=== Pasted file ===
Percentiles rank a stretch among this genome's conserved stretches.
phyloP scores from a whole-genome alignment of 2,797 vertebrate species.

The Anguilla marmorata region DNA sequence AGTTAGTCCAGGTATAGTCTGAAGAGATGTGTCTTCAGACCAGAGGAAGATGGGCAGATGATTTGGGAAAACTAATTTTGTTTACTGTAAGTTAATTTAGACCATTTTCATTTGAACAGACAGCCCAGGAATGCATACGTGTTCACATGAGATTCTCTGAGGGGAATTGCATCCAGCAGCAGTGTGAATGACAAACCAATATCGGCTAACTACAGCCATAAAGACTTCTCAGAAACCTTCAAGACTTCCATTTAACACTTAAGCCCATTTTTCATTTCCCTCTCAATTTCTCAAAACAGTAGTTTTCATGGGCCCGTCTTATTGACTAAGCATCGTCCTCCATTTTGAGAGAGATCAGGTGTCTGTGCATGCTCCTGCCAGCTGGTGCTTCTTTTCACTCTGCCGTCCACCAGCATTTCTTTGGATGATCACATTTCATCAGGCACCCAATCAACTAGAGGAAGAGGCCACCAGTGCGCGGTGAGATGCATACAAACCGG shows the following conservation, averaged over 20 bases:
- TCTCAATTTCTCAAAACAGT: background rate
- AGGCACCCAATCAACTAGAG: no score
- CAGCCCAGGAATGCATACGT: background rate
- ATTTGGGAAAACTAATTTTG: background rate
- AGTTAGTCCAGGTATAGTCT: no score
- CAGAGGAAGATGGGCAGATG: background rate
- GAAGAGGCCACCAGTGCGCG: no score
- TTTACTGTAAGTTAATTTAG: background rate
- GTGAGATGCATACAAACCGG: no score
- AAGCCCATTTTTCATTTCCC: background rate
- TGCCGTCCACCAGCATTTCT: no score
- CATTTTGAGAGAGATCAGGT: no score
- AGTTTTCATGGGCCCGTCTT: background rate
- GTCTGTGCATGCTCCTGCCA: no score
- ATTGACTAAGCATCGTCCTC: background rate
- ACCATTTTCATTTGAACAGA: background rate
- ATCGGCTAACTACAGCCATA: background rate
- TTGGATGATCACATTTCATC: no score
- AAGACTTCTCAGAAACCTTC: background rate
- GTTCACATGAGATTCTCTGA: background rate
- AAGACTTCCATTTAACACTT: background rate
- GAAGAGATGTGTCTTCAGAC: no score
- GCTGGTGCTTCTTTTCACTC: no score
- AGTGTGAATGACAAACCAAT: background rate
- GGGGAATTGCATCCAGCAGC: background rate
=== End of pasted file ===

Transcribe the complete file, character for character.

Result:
Percentiles rank a stretch among this genome's conserved stretches.
phyloP scores from a whole-genome alignment of 2,797 vertebrate species.

The Anguilla marmorata region DNA sequence AGTTAGTCCAGGTATAGTCTGAAGAGATGTGTCTTCAGACCAGAGGAAGATGGGCAGATGATTTGGGAAAACTAATTTTGTTTACTGTAAGTTAATTTAGACCATTTTCATTTGAACAGACAGCCCAGGAATGCATACGTGTTCACATGAGATTCTCTGAGGGGAATTGCATCCAGCAGCAGTGTGAATGACAAACCAATATCGGCTAACTACAGCCATAAAGACTTCTCAGAAACCTTCAAGACTTCCATTTAACACTTAAGCCCATTTTTCATTTCCCTCTCAATTTCTCAAAACAGTAGTTTTCATGGGCCCGTCTTATTGACTAAGCATCGTCCTCCATTTTGAGAGAGATCAGGTGTCTGTGCATGCTCCTGCCAGCTGGTGCTTCTTTTCACTCTGCCGTCCACCAGCATTTCTTTGGATGATCACATTTCATCAGGCACCCAATCAACTAGAGGAAGAGGCCACCAGTGCGCGGTGAGATGCATACAAACCGG shows the following conservation, averaged over 20 bases:
- TCTCAATTTCTCAAAACAGT: background rate
- AGGCACCCAATCAACTAGAG: no score
- CAGCCCAGGAATGCATACGT: background rate
- ATTTGGGAAAACTAATTTTG: background rate
- AGTTAGTCCAGGTATAGTCT: no score
- CAGAGGAAGATGGGCAGATG: background rate
- GAAGAGGCCACCAGTGCGCG: no score
- TTTACTGTAAGTTAATTTAG: background rate
- GTGAGATGCATACAAACCGG: no score
- AAGCCCATTTTTCATTTCCC: background rate
- TGCCGTCCACCAGCATTTCT: no score
- CATTTTGAGAGAGATCAGGT: no score
- AGTTTTCATGGGCCCGTCTT: background rate
- GTCTGTGCATGCTCCTGCCA: no score
- ATTGACTAAGCATCGTCCTC: background rate
- ACCATTTTCATTTGAACAGA: background rate
- ATCGGCTAACTACAGCCATA: background rate
- TTGGATGATCACATTTCATC: no score
- AAGACTTCTCAGAAACCTTC: background rate
- GTTCACATGAGATTCTCTGA: background rate
- AAGACTTCCATTTAACACTT: background rate
- GAAGAGATGTGTCTTCAGAC: no score
- GCTGGTGCTTCTTTTCACTC: no score
- AGTGTGAATGACAAACCAAT: background rate
- GGGGAATTGCATCCAGCAGC: background rate